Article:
So, this isn't entertainment. This isn't the American sport of political scrimmaging for ideological beliefs or over economic policies that have widely distributed impacts, but don't result in people actually going hungry. Very serious and perhaps tragic things are going to happen to Mexicans in their daily lives depending on the results of this election, and no one should be too flip or glib in describing the situation. Especially if they aren't going to be here to live with the consequences.

Posted by: Greg | July 4, 2006 01:23 AM

Hey guys, this is a sorry discussion, and the worst thing is that is taking place mostly among Mexicans.

I would like to say that I do not support AMLO, but I do not believe that he is a danger for Mexico. Why? Because, first we have solid institutions (SCN, IFE, etc), second the cameras (lower and the senate) are divided among all the political forces, this means that they have to get into agreement points (this means work, and for many of our represent ants is a whole new and painful thing), and last and more important: we, the Mexicans have surpassed the moral quality and political capacity of our leaders and we will not stand still in front any oppressive government, if that is what we would have liked, we would have voted for the PRI. (I am not saying that we will make an armed revolution but a peaceful one).

Now the reality, fact: Mexico is loosing its leadership in the region, we still are in a clear geographical and social competitive advantage with the US and Canada who are our best partners (no matter what some PRD guys might believe, they are our neighbors not our enemies), we need to take advantage of that instead of just keep crying for the dropped milk.

Another factor to consider, we still have many rotten structures of seven decades of PRI, this country will not change from one presidential period to the other, just to mention some: PEMEX, Cia de Luz y Fuerza, IMSS, and many unions that keep this country in a terrible situation.

We are witnessing a social polarization, and this is something our political leaders have not contemplated that might occur nor its after elections effect. Who will pick up the pieces? Who will pay the bill? Easy, us... the people.

Observe one of the silent consequences of the issue; how the X generation only though is to flee out of the country, many of the mid classers specially are able to do it in a legal fashion. This means brain (legal) migration, to the U.S., to Europe, to Canada... those that have cost a lot of time and Money to the country.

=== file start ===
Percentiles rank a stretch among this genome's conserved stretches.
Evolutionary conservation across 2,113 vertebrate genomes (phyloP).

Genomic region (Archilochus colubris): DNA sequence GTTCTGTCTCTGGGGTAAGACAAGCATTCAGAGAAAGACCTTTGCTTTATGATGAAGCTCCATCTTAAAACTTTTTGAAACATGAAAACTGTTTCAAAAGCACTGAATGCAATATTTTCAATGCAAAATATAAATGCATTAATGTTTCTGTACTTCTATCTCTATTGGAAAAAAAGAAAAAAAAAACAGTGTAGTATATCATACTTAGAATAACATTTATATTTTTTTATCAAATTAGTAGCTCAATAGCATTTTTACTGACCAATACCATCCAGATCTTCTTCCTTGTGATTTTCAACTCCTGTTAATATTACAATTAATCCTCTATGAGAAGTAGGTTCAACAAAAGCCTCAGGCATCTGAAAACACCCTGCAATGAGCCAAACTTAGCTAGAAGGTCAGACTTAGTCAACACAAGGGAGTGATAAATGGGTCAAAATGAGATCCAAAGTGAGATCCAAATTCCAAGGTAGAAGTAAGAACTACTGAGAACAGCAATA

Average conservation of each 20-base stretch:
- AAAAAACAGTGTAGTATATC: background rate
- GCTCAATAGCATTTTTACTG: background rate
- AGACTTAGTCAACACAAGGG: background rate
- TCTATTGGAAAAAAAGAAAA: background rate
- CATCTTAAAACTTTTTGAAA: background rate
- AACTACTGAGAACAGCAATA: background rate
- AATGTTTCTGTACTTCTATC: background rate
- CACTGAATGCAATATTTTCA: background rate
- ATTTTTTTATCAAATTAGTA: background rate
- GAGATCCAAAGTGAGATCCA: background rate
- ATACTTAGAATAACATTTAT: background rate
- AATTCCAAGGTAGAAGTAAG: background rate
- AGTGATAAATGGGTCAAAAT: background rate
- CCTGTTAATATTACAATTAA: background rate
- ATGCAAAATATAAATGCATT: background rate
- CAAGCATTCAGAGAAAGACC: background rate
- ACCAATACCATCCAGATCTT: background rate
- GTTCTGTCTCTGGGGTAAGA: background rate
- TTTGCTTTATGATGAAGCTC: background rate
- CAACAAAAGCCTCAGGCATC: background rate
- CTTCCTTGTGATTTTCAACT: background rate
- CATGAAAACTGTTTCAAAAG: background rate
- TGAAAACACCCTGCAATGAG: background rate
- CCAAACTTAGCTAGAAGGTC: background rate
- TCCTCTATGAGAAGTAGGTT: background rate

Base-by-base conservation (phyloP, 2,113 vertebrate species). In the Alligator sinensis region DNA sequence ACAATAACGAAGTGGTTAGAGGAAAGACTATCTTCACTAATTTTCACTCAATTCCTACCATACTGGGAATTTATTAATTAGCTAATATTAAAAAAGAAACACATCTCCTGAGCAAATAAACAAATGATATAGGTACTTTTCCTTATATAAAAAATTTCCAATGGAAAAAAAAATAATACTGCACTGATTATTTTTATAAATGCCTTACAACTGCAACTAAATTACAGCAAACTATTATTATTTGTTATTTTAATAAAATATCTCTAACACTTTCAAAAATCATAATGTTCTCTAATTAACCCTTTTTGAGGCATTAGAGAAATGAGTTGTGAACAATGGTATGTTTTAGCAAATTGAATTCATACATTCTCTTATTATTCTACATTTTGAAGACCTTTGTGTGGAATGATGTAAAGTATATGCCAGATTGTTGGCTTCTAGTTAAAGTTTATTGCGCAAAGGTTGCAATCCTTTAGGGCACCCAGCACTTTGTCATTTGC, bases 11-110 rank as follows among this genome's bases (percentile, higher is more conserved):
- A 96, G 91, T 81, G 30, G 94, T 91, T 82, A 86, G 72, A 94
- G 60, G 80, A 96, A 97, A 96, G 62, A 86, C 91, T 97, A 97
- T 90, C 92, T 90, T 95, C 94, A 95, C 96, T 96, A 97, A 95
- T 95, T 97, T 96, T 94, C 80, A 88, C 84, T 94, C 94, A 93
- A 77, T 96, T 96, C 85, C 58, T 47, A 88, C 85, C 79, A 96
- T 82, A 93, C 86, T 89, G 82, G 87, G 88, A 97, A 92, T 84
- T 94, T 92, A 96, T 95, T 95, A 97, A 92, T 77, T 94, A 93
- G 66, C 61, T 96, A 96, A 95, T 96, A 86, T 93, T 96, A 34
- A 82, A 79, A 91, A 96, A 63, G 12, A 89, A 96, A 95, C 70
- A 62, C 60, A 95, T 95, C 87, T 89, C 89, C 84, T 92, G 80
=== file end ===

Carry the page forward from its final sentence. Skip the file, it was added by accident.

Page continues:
Alexis de Tocqueville attributed the country's stability to this class, this is as well the people that generates pacific change and marks a line between those who own everything and those who have nothing to loose and are willing to take a gun to overthrown the gov. I wonder now, which of any of the political forces in Mexico represent the mid class? The answer is simple NONE.

The PRD has forgotten that they were born as a faction of the PRI. AMLO as well of many of his supporters were serving the devil, and now accepting many of their not so far siblings of the PRI. The saddest thing for sure is that people easily forget. In Mexico State Yeidkol Polenski (this is how she named herself.. her real name is a mystery) is going to hold a seat in the senate, she ran for governor in the last elections and all her skulls in the closet were exposed and she lost the election. How does she won???? (I really think people voted for her.. I trust the IFE... Haven't AMLO protested for the seats that the PRD got on the cameras? :-P)

Anyway... I got excited.. back into the topic. The IFE is one of the world most regarded electoral organisms. It is overseen by all the Mexicans, from the normal citizens to the political forces. Each party has a representation on every voting booth; they have access to the list of voters (el padron) they confirm that the guy voting is the same standing there. They have a copy of the tally (acta) sent to the IFE. Everyone is invited to review. As Ceci said, this election was something special, any of us that had access to the Internet were able to confirm the results on the national level and the website allowed to drill down to the voting booth level. Anyone could check that the data in the system was the same posted outside, you could even build you own system! There were also explanations of the booths that were excluded and the reason.